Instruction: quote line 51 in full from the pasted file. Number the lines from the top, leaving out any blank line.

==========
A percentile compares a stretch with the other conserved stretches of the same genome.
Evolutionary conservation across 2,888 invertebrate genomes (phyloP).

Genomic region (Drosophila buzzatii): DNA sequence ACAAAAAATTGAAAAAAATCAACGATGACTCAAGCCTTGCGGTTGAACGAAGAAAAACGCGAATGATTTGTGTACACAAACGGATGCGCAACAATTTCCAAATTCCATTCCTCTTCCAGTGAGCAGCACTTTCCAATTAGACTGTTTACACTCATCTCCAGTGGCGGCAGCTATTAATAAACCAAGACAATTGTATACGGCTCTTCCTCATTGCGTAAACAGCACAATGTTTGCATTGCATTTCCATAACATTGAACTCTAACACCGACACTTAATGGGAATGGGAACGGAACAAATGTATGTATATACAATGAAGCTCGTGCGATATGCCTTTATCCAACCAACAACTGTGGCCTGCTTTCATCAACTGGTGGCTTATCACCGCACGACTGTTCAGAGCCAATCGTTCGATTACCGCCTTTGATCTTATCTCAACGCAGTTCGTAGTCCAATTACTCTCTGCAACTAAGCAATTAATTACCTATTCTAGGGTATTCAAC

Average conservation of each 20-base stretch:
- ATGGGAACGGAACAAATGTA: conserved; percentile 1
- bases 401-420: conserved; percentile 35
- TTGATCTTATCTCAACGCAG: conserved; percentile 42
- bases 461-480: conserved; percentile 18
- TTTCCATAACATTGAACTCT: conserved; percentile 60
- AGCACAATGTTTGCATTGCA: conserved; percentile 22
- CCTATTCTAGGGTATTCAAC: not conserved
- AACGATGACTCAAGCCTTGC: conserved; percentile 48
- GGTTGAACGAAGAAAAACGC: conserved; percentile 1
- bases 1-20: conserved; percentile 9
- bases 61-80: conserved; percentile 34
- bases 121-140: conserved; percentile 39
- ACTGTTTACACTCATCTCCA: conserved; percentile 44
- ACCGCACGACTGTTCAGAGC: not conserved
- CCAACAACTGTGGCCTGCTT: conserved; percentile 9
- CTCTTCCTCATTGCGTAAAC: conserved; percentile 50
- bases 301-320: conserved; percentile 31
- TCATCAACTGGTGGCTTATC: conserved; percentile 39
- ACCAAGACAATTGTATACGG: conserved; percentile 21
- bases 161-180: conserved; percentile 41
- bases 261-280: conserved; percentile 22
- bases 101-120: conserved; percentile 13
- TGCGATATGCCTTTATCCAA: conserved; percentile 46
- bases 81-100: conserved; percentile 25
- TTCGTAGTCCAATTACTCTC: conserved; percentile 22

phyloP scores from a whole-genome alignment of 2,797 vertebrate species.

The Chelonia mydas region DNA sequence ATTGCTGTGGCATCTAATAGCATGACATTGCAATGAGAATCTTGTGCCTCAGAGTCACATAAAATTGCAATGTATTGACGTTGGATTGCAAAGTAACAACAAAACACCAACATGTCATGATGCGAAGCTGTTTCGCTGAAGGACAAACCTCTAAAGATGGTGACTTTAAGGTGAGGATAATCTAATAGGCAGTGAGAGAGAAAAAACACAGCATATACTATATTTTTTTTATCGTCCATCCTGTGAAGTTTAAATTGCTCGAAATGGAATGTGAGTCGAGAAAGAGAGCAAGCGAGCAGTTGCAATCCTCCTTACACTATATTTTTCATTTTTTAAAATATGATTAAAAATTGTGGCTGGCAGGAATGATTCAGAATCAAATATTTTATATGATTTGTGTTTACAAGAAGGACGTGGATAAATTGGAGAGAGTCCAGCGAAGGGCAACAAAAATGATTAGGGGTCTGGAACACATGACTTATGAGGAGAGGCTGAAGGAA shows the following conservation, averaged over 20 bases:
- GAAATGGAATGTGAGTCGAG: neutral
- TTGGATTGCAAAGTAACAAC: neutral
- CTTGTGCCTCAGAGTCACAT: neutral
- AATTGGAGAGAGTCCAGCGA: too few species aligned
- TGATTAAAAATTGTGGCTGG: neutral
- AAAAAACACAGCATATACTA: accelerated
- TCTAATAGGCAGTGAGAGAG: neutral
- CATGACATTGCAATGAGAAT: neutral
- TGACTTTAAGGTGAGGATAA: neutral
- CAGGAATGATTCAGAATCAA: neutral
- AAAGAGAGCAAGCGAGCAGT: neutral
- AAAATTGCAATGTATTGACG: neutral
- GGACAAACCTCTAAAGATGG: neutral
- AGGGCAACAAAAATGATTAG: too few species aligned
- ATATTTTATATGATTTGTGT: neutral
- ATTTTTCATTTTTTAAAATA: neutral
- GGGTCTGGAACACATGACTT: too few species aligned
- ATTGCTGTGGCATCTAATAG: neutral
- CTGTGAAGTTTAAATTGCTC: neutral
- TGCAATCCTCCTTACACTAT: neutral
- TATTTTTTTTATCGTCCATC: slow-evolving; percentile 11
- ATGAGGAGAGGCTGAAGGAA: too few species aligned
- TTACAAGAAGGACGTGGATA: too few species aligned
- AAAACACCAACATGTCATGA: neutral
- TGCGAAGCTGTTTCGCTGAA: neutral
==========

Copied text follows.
- TGCAATCCTCCTTACACTAT: neutral